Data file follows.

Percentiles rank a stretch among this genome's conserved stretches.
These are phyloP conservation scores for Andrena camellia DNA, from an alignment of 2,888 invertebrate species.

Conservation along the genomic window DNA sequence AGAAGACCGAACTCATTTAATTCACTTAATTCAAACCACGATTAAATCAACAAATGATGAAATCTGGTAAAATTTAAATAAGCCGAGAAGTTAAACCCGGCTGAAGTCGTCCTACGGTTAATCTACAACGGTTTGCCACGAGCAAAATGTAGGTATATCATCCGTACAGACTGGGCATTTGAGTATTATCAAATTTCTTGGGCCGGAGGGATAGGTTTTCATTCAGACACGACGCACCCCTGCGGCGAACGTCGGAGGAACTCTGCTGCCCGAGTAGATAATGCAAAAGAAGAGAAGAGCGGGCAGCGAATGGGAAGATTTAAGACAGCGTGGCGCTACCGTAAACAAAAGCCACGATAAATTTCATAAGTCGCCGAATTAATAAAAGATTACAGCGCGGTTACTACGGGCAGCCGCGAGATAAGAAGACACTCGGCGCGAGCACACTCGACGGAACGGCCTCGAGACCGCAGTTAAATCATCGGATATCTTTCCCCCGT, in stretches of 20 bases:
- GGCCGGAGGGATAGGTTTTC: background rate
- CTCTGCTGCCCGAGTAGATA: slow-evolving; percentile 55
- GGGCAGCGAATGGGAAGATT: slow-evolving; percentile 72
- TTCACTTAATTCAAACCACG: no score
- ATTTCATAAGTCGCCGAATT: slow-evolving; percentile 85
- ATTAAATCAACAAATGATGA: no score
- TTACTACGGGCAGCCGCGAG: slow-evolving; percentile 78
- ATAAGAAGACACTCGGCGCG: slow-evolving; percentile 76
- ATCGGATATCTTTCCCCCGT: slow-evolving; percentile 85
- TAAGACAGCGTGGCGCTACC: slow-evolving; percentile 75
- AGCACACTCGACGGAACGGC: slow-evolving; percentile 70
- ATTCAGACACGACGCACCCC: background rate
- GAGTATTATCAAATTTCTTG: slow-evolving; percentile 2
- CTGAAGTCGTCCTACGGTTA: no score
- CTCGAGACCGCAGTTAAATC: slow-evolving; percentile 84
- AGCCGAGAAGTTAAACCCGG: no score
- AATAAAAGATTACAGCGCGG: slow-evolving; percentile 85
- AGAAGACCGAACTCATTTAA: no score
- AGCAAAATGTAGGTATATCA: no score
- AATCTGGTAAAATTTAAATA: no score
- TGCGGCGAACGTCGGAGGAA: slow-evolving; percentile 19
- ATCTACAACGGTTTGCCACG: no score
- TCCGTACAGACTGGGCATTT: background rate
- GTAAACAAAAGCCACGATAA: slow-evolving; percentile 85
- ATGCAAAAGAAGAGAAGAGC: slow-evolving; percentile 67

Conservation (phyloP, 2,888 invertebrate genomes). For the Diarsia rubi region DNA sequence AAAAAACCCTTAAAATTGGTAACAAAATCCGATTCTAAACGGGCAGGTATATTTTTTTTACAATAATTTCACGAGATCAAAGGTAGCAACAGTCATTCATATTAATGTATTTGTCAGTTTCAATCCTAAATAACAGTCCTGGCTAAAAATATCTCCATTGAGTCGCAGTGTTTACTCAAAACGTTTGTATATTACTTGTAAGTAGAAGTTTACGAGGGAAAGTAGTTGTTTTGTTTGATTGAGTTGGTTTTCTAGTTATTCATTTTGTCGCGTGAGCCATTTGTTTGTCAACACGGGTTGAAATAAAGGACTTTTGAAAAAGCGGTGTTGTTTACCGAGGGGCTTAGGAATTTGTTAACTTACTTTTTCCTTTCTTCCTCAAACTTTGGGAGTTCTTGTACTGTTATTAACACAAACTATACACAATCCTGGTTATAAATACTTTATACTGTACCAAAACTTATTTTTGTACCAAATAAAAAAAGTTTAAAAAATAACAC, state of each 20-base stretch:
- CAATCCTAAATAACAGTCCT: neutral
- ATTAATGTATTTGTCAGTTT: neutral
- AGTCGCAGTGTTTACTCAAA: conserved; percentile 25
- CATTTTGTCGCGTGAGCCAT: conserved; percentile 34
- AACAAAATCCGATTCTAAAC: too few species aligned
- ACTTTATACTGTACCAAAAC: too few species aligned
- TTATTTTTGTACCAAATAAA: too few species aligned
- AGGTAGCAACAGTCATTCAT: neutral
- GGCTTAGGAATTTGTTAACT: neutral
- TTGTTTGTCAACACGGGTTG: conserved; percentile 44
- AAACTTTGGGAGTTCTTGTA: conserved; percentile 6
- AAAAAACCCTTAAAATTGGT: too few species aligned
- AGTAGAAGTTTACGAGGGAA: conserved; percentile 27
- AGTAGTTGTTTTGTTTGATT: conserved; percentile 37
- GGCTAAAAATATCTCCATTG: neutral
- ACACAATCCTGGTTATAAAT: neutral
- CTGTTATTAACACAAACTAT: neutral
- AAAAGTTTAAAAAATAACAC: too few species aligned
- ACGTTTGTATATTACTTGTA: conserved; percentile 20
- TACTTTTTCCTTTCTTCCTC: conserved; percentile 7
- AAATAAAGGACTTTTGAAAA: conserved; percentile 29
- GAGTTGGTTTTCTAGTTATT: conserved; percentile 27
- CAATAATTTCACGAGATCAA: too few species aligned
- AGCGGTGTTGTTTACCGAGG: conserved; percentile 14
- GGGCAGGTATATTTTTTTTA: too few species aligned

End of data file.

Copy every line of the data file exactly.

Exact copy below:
Percentiles rank a stretch among this genome's conserved stretches.
These are phyloP conservation scores for Andrena camellia DNA, from an alignment of 2,888 invertebrate species.

Conservation along the genomic window DNA sequence AGAAGACCGAACTCATTTAATTCACTTAATTCAAACCACGATTAAATCAACAAATGATGAAATCTGGTAAAATTTAAATAAGCCGAGAAGTTAAACCCGGCTGAAGTCGTCCTACGGTTAATCTACAACGGTTTGCCACGAGCAAAATGTAGGTATATCATCCGTACAGACTGGGCATTTGAGTATTATCAAATTTCTTGGGCCGGAGGGATAGGTTTTCATTCAGACACGACGCACCCCTGCGGCGAACGTCGGAGGAACTCTGCTGCCCGAGTAGATAATGCAAAAGAAGAGAAGAGCGGGCAGCGAATGGGAAGATTTAAGACAGCGTGGCGCTACCGTAAACAAAAGCCACGATAAATTTCATAAGTCGCCGAATTAATAAAAGATTACAGCGCGGTTACTACGGGCAGCCGCGAGATAAGAAGACACTCGGCGCGAGCACACTCGACGGAACGGCCTCGAGACCGCAGTTAAATCATCGGATATCTTTCCCCCGT, in stretches of 20 bases:
- GGCCGGAGGGATAGGTTTTC: background rate
- CTCTGCTGCCCGAGTAGATA: slow-evolving; percentile 55
- GGGCAGCGAATGGGAAGATT: slow-evolving; percentile 72
- TTCACTTAATTCAAACCACG: no score
- ATTTCATAAGTCGCCGAATT: slow-evolving; percentile 85
- ATTAAATCAACAAATGATGA: no score
- TTACTACGGGCAGCCGCGAG: slow-evolving; percentile 78
- ATAAGAAGACACTCGGCGCG: slow-evolving; percentile 76
- ATCGGATATCTTTCCCCCGT: slow-evolving; percentile 85
- TAAGACAGCGTGGCGCTACC: slow-evolving; percentile 75
- AGCACACTCGACGGAACGGC: slow-evolving; percentile 70
- ATTCAGACACGACGCACCCC: background rate
- GAGTATTATCAAATTTCTTG: slow-evolving; percentile 2
- CTGAAGTCGTCCTACGGTTA: no score
- CTCGAGACCGCAGTTAAATC: slow-evolving; percentile 84
- AGCCGAGAAGTTAAACCCGG: no score
- AATAAAAGATTACAGCGCGG: slow-evolving; percentile 85
- AGAAGACCGAACTCATTTAA: no score
- AGCAAAATGTAGGTATATCA: no score
- AATCTGGTAAAATTTAAATA: no score
- TGCGGCGAACGTCGGAGGAA: slow-evolving; percentile 19
- ATCTACAACGGTTTGCCACG: no score
- TCCGTACAGACTGGGCATTT: background rate
- GTAAACAAAAGCCACGATAA: slow-evolving; percentile 85
- ATGCAAAAGAAGAGAAGAGC: slow-evolving; percentile 67

Conservation (phyloP, 2,888 invertebrate genomes). For the Diarsia rubi region DNA sequence AAAAAACCCTTAAAATTGGTAACAAAATCCGATTCTAAACGGGCAGGTATATTTTTTTTACAATAATTTCACGAGATCAAAGGTAGCAACAGTCATTCATATTAATGTATTTGTCAGTTTCAATCCTAAATAACAGTCCTGGCTAAAAATATCTCCATTGAGTCGCAGTGTTTACTCAAAACGTTTGTATATTACTTGTAAGTAGAAGTTTACGAGGGAAAGTAGTTGTTTTGTTTGATTGAGTTGGTTTTCTAGTTATTCATTTTGTCGCGTGAGCCATTTGTTTGTCAACACGGGTTGAAATAAAGGACTTTTGAAAAAGCGGTGTTGTTTACCGAGGGGCTTAGGAATTTGTTAACTTACTTTTTCCTTTCTTCCTCAAACTTTGGGAGTTCTTGTACTGTTATTAACACAAACTATACACAATCCTGGTTATAAATACTTTATACTGTACCAAAACTTATTTTTGTACCAAATAAAAAAAGTTTAAAAAATAACAC, state of each 20-base stretch:
- CAATCCTAAATAACAGTCCT: neutral
- ATTAATGTATTTGTCAGTTT: neutral
- AGTCGCAGTGTTTACTCAAA: conserved; percentile 25
- CATTTTGTCGCGTGAGCCAT: conserved; percentile 34
- AACAAAATCCGATTCTAAAC: too few species aligned
- ACTTTATACTGTACCAAAAC: too few species aligned
- TTATTTTTGTACCAAATAAA: too few species aligned
- AGGTAGCAACAGTCATTCAT: neutral
- GGCTTAGGAATTTGTTAACT: neutral
- TTGTTTGTCAACACGGGTTG: conserved; percentile 44
- AAACTTTGGGAGTTCTTGTA: conserved; percentile 6
- AAAAAACCCTTAAAATTGGT: too few species aligned
- AGTAGAAGTTTACGAGGGAA: conserved; percentile 27
- AGTAGTTGTTTTGTTTGATT: conserved; percentile 37
- GGCTAAAAATATCTCCATTG: neutral
- ACACAATCCTGGTTATAAAT: neutral
- CTGTTATTAACACAAACTAT: neutral
- AAAAGTTTAAAAAATAACAC: too few species aligned
- ACGTTTGTATATTACTTGTA: conserved; percentile 20
- TACTTTTTCCTTTCTTCCTC: conserved; percentile 7
- AAATAAAGGACTTTTGAAAA: conserved; percentile 29
- GAGTTGGTTTTCTAGTTATT: conserved; percentile 27
- CAATAATTTCACGAGATCAA: too few species aligned
- AGCGGTGTTGTTTACCGAGG: conserved; percentile 14
- GGGCAGGTATATTTTTTTTA: too few species aligned